Thursday, June 19, 2014

Book Review: Splintered by A.G. Howard


Splintered (Splintered #1)

A.G. Howard


Publication Date: January 1st 2013

Publisher: Amulet Books


Pages: 371

Genre:  Adventure, Romance, Young Adult

This stunning debut captures the grotesque madness of a mystical under-land, as well as a girl’s pangs of first love and independence. Alyssa Gardner hears the whispers of bugs and flowers—precisely the affliction that landed her mother in a mental hospital years before. This family curse stretches back to her ancestor Alice Liddell, the real-life inspiration for Lewis Carroll’s Alice’s Adventures in Wonderland. Alyssa might be crazy, but she manages to keep it together. For now.
When her mother’s mental health takes a turn for the worse, Alyssa learns that what she thought was fiction is based in terrifying reality. The real Wonderland is a place far darker and more twisted than Lewis Carroll ever let on. There, Alyssa must pass a series of tests, including draining an ocean of Alice’s tears, waking the slumbering tea party, and subduing a vicious bandersnatch, to fix Alice’s mistakes and save her family. She must also decide whom to trust: Jeb, her gorgeous best friend and secret crush, or the sexy but suspicious Morpheus, her guide through Wonderland, who may have dark motives of his own.
I'm rather up in arms about this book. On one-hand I adored the writing. Howard was able to entrance me with the prose. On the other hand I didn't enjoy the triangle and some of the ways the romantic interests were. On one-hand I was heads over heels for the world created here, and on the other, something would be just off with the plot to keep me from falling in love completely.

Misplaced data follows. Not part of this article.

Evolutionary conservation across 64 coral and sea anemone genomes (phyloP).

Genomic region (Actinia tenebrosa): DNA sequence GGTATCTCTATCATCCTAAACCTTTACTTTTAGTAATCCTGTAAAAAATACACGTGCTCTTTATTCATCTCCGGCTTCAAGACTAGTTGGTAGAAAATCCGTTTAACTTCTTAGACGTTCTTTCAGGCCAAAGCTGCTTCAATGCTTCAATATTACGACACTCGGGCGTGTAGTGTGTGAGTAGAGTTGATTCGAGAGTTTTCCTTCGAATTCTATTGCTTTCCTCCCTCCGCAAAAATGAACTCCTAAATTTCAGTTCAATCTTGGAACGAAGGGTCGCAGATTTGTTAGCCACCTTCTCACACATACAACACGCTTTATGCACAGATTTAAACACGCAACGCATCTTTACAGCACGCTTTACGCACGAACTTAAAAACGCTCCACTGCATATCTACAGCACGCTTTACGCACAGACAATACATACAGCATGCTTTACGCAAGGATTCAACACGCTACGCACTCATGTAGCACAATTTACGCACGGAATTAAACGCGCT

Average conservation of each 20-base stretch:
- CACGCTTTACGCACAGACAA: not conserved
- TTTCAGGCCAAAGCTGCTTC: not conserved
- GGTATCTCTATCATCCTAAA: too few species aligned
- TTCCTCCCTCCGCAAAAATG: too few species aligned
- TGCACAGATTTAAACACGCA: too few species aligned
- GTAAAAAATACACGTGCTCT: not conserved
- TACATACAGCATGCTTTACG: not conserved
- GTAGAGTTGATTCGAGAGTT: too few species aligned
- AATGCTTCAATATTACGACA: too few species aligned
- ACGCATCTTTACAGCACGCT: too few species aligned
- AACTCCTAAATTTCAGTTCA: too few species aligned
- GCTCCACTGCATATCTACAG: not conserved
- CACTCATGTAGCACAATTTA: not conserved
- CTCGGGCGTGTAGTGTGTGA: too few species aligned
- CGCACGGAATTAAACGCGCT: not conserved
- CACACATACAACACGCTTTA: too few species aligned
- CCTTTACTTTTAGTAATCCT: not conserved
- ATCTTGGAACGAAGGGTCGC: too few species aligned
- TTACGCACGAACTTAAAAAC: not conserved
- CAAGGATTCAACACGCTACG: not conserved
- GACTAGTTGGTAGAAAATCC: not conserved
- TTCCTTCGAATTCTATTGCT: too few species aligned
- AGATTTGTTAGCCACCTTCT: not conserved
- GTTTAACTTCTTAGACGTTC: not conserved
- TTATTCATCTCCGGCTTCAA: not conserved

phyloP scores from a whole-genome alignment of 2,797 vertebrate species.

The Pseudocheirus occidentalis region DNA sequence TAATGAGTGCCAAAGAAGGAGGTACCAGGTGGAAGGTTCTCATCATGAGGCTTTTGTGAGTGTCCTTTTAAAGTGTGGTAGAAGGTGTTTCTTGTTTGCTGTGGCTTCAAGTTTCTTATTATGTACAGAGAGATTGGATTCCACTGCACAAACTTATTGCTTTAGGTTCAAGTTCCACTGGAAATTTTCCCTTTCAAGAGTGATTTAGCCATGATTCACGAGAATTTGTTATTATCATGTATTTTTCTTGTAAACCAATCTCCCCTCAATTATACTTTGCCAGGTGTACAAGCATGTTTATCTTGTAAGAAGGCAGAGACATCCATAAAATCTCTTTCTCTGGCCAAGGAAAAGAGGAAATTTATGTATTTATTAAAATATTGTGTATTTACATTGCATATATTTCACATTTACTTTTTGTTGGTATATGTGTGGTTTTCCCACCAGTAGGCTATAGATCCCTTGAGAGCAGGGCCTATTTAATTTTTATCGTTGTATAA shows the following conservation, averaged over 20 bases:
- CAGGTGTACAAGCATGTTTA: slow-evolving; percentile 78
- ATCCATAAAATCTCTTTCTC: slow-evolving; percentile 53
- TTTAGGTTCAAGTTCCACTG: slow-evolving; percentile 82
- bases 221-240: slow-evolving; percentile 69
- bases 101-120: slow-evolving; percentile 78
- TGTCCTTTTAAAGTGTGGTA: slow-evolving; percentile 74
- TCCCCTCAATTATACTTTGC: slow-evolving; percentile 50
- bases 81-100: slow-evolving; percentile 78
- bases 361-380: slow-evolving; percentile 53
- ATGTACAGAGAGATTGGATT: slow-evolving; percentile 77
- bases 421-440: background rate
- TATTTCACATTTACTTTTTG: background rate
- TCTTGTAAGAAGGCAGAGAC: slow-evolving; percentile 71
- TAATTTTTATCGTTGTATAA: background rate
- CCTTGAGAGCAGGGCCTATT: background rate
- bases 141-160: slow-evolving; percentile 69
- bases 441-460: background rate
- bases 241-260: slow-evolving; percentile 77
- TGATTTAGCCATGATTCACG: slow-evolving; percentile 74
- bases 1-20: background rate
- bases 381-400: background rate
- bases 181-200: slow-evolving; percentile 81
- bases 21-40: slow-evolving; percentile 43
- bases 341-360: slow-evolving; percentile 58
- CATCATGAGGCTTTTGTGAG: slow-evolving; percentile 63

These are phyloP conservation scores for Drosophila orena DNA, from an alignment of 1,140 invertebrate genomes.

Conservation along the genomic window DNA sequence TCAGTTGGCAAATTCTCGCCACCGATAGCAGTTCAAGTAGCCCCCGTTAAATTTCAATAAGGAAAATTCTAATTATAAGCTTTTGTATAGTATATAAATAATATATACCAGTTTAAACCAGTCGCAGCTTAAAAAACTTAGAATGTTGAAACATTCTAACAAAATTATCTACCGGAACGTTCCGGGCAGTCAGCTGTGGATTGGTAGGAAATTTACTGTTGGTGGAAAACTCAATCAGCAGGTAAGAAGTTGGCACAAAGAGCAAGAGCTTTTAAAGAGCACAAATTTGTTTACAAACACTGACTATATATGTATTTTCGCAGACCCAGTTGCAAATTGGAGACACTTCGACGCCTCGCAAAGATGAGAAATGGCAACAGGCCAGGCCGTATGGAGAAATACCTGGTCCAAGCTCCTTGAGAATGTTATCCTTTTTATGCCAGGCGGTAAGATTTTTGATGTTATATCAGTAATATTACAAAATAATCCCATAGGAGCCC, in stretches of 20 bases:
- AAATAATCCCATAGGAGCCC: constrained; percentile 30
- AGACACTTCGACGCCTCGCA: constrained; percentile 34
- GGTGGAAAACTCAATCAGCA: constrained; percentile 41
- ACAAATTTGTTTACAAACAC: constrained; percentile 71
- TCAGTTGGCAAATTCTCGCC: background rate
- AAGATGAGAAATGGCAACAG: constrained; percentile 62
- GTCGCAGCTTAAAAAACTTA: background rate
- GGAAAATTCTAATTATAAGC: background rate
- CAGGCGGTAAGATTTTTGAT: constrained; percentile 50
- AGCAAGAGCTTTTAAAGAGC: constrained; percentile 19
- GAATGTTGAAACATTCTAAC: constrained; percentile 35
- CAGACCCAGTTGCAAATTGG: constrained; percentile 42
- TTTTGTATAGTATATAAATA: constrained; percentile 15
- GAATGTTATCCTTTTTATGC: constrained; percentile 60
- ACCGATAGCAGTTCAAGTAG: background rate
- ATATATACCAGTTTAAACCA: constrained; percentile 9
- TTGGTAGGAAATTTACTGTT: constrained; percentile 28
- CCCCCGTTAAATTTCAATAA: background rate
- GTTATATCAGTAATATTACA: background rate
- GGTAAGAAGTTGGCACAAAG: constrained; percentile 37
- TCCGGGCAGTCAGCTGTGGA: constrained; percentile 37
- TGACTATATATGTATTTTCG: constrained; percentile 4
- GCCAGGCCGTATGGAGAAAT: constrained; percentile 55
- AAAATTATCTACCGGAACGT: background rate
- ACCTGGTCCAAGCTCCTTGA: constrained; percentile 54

I guess I should rewind and start this review from the beginning.

Splintered is a fantastic, unique take on the world of Alice in Wonderland. It follows a girl whose long ago ancestor was the famous Alice Liddell, inspiration for Carroll's book, and every girl in their line had gone crazy. So pretty much, Alyssa, our main character, is terrified of ending up in an asylum like her mother. She already hears bugs and flowers talking, she's sure eventually she'll just break.

As a character, I was two ways about Alyssa (my obvious theme for this book). There were some points where I really liked her and other times where I would be practically pleading out loud with her to stop making certain choices (usually when Jeb was involved). The quirks that Howard established for her in the beginning, however, were brilliant.

The world of Wonderland... I really enjoyed this interpretation. I enjoyed how Howard re-imagined the major players of the original story, giving a grotesque and creepy vibe to everything. There were some things (such as the somewhat forced-feeling reference to them as netherlings) that sat weird and unnatural. But, when it comes down to it I am more than ready to revisit this world.

And... there is a love triangle. I personally could have done without it in all honesty.



I recommend this book to people who want to read a very fantastical (and grotesque in the best way) re-imagining of Wonderland. If you don't dig love triangles, I think the world and plot overshadow the one in here, but I guess tread lightly just in case. I happened to enjoy this book a lot despite it, however. 

4 Bookmarks

Extra Note:I was wondering if any of my readers/other bloggers classify Alice in Wonderland as a fairy tale or not. I, personally, do not, and probably won't ever. It's a classic book for me, but I think the way that it is adapted so often (and in the common domain) makes it easy to lump it in our minds as one.

Of course that's only my opinion on the subject.

1 comments:

Thea Wilson said...

I thought this was a lovely book when I read it and it's only improved by the sequel! Lovely review!

Thea @ Gizzimomo's Book Shelf

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